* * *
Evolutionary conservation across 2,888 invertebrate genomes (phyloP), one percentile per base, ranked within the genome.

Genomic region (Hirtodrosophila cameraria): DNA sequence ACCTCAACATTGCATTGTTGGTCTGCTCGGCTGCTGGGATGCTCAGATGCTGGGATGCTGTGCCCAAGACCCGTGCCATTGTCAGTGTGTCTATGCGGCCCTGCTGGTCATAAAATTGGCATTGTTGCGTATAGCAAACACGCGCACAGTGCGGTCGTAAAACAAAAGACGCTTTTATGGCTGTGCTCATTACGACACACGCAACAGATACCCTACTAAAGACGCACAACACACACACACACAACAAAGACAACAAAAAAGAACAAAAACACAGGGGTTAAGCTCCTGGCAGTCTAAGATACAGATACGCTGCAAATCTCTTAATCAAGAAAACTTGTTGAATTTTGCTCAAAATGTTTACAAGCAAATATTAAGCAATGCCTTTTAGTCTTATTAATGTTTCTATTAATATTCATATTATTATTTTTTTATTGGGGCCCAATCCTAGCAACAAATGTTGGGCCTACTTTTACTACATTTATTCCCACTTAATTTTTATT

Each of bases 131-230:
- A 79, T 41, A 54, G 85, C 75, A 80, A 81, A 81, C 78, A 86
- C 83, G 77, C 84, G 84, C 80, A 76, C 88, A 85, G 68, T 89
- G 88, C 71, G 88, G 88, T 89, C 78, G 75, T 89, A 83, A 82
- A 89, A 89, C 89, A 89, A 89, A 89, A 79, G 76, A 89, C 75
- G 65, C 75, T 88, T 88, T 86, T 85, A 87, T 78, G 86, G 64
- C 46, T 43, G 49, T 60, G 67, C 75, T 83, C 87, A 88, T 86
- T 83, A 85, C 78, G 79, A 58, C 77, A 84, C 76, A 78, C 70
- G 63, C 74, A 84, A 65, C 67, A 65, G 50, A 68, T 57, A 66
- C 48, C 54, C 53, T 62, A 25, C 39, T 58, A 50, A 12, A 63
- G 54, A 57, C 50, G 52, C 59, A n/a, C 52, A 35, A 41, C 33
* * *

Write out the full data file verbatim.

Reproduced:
Evolutionary conservation across 2,888 invertebrate genomes (phyloP), one percentile per base, ranked within the genome.

Genomic region (Hirtodrosophila cameraria): DNA sequence ACCTCAACATTGCATTGTTGGTCTGCTCGGCTGCTGGGATGCTCAGATGCTGGGATGCTGTGCCCAAGACCCGTGCCATTGTCAGTGTGTCTATGCGGCCCTGCTGGTCATAAAATTGGCATTGTTGCGTATAGCAAACACGCGCACAGTGCGGTCGTAAAACAAAAGACGCTTTTATGGCTGTGCTCATTACGACACACGCAACAGATACCCTACTAAAGACGCACAACACACACACACACAACAAAGACAACAAAAAAGAACAAAAACACAGGGGTTAAGCTCCTGGCAGTCTAAGATACAGATACGCTGCAAATCTCTTAATCAAGAAAACTTGTTGAATTTTGCTCAAAATGTTTACAAGCAAATATTAAGCAATGCCTTTTAGTCTTATTAATGTTTCTATTAATATTCATATTATTATTTTTTTATTGGGGCCCAATCCTAGCAACAAATGTTGGGCCTACTTTTACTACATTTATTCCCACTTAATTTTTATT

Each of bases 131-230:
- A 79, T 41, A 54, G 85, C 75, A 80, A 81, A 81, C 78, A 86
- C 83, G 77, C 84, G 84, C 80, A 76, C 88, A 85, G 68, T 89
- G 88, C 71, G 88, G 88, T 89, C 78, G 75, T 89, A 83, A 82
- A 89, A 89, C 89, A 89, A 89, A 89, A 79, G 76, A 89, C 75
- G 65, C 75, T 88, T 88, T 86, T 85, A 87, T 78, G 86, G 64
- C 46, T 43, G 49, T 60, G 67, C 75, T 83, C 87, A 88, T 86
- T 83, A 85, C 78, G 79, A 58, C 77, A 84, C 76, A 78, C 70
- G 63, C 74, A 84, A 65, C 67, A 65, G 50, A 68, T 57, A 66
- C 48, C 54, C 53, T 62, A 25, C 39, T 58, A 50, A 12, A 63
- G 54, A 57, C 50, G 52, C 59, A n/a, C 52, A 35, A 41, C 33